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What is the Best Setting for Bird Photography?

When it comes to getting great photos of birds, your goal is to get a sharp image, in a great pose, with a good location.

While the location is a matter of accessibility and personal taste, this post is all about achieving the first two parts of the goal. In this post, I present the 5 best bird photography settings for beginners. Also included are a few other tips to maximize your potential for success.

What is the Best Setting for Bird Photography

Settings and Fine Tuning for Bird Photography

Setting 1: Use a fast shutter speed

Birds are nervous fidgety creatures. They are constantly looking around, moving, jumping from limb to limb, etc. Add to that they are usually found in trees or on other physical objects that sway in the breeze. This means a huge part of the challenge is freezing the action. Grabbing the shot before the next movement. 

One of the best bird photography settings is a really fast shutter speed. For perched birds I recommend a shutter speed of 1/1000. For birds in flight, bump that up to 1/2000. I use the Tv mode on my camera.

Tv equals Time Value (this is usually referred to as Shutter Priority mode). Meaning you control the shutter speed, and the camera controls the aperture value and preferably the ISO value.

If you are having a hard time getting a good exposure, you can slow the shutter value down a bit, but as you do the likelihood of introducing tiny amounts of motion blur will increase. And that can reduce the sharpness of the image. A better answer is given in tip 2 below.

Setting 2: Use auto ISO with a high max limit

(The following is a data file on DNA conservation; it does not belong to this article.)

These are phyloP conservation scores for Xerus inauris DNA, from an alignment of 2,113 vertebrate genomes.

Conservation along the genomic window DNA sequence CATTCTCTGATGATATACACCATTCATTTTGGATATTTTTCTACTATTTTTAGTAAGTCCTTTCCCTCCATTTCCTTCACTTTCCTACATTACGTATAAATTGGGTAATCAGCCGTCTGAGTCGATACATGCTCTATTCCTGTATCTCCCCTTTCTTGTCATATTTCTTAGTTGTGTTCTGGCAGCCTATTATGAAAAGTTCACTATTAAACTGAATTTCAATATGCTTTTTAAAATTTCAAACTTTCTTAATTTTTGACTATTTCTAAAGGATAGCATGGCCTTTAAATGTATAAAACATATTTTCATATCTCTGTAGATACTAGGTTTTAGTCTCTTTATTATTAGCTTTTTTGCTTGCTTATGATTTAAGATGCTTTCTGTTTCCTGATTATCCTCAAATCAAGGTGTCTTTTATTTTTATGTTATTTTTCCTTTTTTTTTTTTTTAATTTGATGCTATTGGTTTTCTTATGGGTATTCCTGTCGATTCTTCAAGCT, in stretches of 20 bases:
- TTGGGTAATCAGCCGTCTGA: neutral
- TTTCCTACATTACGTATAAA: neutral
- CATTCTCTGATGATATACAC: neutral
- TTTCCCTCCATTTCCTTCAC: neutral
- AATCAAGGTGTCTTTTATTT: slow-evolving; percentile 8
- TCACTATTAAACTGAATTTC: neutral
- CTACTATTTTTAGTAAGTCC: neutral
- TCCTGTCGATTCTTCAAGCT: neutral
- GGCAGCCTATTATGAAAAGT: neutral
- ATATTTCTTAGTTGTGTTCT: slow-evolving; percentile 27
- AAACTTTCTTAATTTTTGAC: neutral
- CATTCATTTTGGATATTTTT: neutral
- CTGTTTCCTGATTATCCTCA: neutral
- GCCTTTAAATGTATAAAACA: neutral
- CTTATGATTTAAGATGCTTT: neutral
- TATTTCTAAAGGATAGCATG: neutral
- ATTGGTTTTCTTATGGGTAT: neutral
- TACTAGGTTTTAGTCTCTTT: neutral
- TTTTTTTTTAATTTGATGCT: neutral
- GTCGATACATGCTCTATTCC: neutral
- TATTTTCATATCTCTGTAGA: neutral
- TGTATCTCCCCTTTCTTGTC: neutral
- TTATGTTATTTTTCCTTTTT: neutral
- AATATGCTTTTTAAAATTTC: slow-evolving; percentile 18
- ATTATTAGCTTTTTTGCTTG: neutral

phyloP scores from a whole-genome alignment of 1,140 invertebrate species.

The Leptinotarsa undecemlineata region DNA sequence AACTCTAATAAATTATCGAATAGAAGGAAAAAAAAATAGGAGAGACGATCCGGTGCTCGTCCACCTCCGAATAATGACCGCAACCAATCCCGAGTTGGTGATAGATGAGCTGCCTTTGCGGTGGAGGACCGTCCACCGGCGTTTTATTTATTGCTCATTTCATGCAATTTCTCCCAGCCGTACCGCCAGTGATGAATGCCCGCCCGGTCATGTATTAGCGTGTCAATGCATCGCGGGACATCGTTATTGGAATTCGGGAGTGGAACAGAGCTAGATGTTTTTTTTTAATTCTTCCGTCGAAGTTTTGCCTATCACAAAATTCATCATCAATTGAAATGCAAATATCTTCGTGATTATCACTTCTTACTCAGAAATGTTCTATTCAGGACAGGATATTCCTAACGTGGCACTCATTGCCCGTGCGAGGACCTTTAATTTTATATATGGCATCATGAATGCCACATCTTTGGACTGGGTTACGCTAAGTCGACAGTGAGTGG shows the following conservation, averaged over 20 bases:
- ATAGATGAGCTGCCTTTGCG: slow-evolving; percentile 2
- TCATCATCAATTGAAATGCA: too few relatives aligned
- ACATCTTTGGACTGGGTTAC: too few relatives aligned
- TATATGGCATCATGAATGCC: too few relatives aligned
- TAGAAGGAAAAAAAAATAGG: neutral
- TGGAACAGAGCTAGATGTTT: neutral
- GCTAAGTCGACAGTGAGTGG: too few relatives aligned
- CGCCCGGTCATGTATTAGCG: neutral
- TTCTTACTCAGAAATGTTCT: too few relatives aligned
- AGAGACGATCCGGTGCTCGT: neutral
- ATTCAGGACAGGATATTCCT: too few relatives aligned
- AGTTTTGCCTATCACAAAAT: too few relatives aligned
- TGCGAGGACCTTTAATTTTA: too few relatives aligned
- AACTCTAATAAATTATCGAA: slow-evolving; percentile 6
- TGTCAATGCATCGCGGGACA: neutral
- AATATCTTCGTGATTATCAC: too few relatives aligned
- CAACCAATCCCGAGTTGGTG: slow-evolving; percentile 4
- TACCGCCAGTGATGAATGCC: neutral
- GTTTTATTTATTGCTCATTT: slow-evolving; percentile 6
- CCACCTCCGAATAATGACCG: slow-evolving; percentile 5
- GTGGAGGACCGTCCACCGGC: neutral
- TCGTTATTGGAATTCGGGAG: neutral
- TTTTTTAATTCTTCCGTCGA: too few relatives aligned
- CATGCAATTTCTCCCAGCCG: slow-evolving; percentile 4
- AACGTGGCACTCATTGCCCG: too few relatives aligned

With the camera now set to a shutter speed of 1/1000, the sensor will need all the flexibility it can get. Putting the ISO on auto will allow the camera to respond to the prevailing light conditions.

Depending on your camera, you may also need to adjust the max limits on the auto ISO. As an example, in a Canon T8i camera this adjustment is called “Max for Auto” and is in the ISO speed settings sub-menu.

The default for this is 6400 which is far too low for this application. I suggest you put this on the highest value available to give the camera maximum flexibility. High ISO values can introduce sensor noise.

However, the amount of noise is directly proportional to the amount of time this shutter is open. So, for very fast shutter speeds, a higher ISO shouldn’t product much sensor noise.

Use burst mode for multiple images

Setting 3: Use back button focus

When doing bird photography in trees and bushes, there are a lot of leaves and limbs all around the bird. This can be very confusing for the autofocus system if you are using a large focus pattern.

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To prevent that you need to use the smallest autofocus point your camera can do. This allows to put the autofocus point right on the bird. Preferably bird’s eye and the AF system should lock onto that point.

You really should set up your camera for back button focus. This moves the trigger for auto focus from the shutter button to a separate button on the back of the camera. Moving the function to a separate button allows for greater control over focus. It also allows you to hold the button down and have the focus system track the bird as it moves.

Setting 4: Use burst mode for multiple images

As an example, the camera mentioned above, the Canon T8i has burst mode of 7 frames per second. This will allow you to hold the shutter button down and take several shots in a row. Very helpful as the bird moves about to, for you to try to grab a good pose.

Likely you are going to keep one, maybe two out of all the shots you take, but you will have several to choose from. Just delete the rest and move on.

The total amount of shots you can take at once depends completely on the speed of your memory card. I suggest you get the fastest card SD card your camera will take.

One good choice is the SanDisk 64GB Extreme PRO SDXC UHS-I Card

Setting 5: Image quality mode